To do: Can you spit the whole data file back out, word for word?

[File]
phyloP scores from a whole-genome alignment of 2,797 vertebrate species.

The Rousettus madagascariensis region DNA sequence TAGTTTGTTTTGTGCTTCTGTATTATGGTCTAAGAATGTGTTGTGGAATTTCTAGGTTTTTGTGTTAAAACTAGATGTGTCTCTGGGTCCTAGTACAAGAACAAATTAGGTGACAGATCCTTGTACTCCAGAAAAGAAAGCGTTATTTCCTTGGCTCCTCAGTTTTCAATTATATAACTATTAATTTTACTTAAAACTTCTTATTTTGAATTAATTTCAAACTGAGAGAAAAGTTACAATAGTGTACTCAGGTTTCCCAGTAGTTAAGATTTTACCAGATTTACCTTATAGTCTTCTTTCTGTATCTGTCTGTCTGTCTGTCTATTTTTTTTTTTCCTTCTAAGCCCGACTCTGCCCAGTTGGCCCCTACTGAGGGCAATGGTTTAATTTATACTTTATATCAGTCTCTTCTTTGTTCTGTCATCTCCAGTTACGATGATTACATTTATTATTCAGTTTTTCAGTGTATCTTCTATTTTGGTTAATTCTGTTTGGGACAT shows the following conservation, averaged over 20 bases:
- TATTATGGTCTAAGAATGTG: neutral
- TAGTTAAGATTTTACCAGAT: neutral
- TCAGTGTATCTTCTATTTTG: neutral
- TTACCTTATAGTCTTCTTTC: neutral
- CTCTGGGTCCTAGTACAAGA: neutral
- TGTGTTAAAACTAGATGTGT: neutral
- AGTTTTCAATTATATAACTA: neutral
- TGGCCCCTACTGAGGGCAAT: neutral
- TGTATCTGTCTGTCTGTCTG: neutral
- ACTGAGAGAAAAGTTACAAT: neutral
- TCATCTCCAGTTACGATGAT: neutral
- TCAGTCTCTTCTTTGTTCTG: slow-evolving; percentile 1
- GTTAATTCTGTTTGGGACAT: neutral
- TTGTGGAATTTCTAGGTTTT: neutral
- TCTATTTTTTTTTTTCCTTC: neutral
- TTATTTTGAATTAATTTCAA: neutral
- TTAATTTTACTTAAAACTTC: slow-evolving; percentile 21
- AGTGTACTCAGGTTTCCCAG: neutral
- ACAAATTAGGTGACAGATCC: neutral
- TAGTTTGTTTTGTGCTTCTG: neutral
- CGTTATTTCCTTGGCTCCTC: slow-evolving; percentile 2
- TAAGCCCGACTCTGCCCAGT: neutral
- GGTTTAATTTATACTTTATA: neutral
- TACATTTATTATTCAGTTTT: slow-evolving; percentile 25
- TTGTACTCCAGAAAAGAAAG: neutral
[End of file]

phyloP scores from a whole-genome alignment of 2,797 vertebrate species.

The Rousettus madagascariensis region DNA sequence TAGTTTGTTTTGTGCTTCTGTATTATGGTCTAAGAATGTGTTGTGGAATTTCTAGGTTTTTGTGTTAAAACTAGATGTGTCTCTGGGTCCTAGTACAAGAACAAATTAGGTGACAGATCCTTGTACTCCAGAAAAGAAAGCGTTATTTCCTTGGCTCCTCAGTTTTCAATTATATAACTATTAATTTTACTTAAAACTTCTTATTTTGAATTAATTTCAAACTGAGAGAAAAGTTACAATAGTGTACTCAGGTTTCCCAGTAGTTAAGATTTTACCAGATTTACCTTATAGTCTTCTTTCTGTATCTGTCTGTCTGTCTGTCTATTTTTTTTTTTCCTTCTAAGCCCGACTCTGCCCAGTTGGCCCCTACTGAGGGCAATGGTTTAATTTATACTTTATATCAGTCTCTTCTTTGTTCTGTCATCTCCAGTTACGATGATTACATTTATTATTCAGTTTTTCAGTGTATCTTCTATTTTGGTTAATTCTGTTTGGGACAT shows the following conservation, averaged over 20 bases:
- TATTATGGTCTAAGAATGTG: neutral
- TAGTTAAGATTTTACCAGAT: neutral
- TCAGTGTATCTTCTATTTTG: neutral
- TTACCTTATAGTCTTCTTTC: neutral
- CTCTGGGTCCTAGTACAAGA: neutral
- TGTGTTAAAACTAGATGTGT: neutral
- AGTTTTCAATTATATAACTA: neutral
- TGGCCCCTACTGAGGGCAAT: neutral
- TGTATCTGTCTGTCTGTCTG: neutral
- ACTGAGAGAAAAGTTACAAT: neutral
- TCATCTCCAGTTACGATGAT: neutral
- TCAGTCTCTTCTTTGTTCTG: slow-evolving; percentile 1
- GTTAATTCTGTTTGGGACAT: neutral
- TTGTGGAATTTCTAGGTTTT: neutral
- TCTATTTTTTTTTTTCCTTC: neutral
- TTATTTTGAATTAATTTCAA: neutral
- TTAATTTTACTTAAAACTTC: slow-evolving; percentile 21
- AGTGTACTCAGGTTTCCCAG: neutral
- ACAAATTAGGTGACAGATCC: neutral
- TAGTTTGTTTTGTGCTTCTG: neutral
- CGTTATTTCCTTGGCTCCTC: slow-evolving; percentile 2
- TAAGCCCGACTCTGCCCAGT: neutral
- GGTTTAATTTATACTTTATA: neutral
- TACATTTATTATTCAGTTTT: slow-evolving; percentile 25
- TTGTACTCCAGAAAAGAAAG: neutral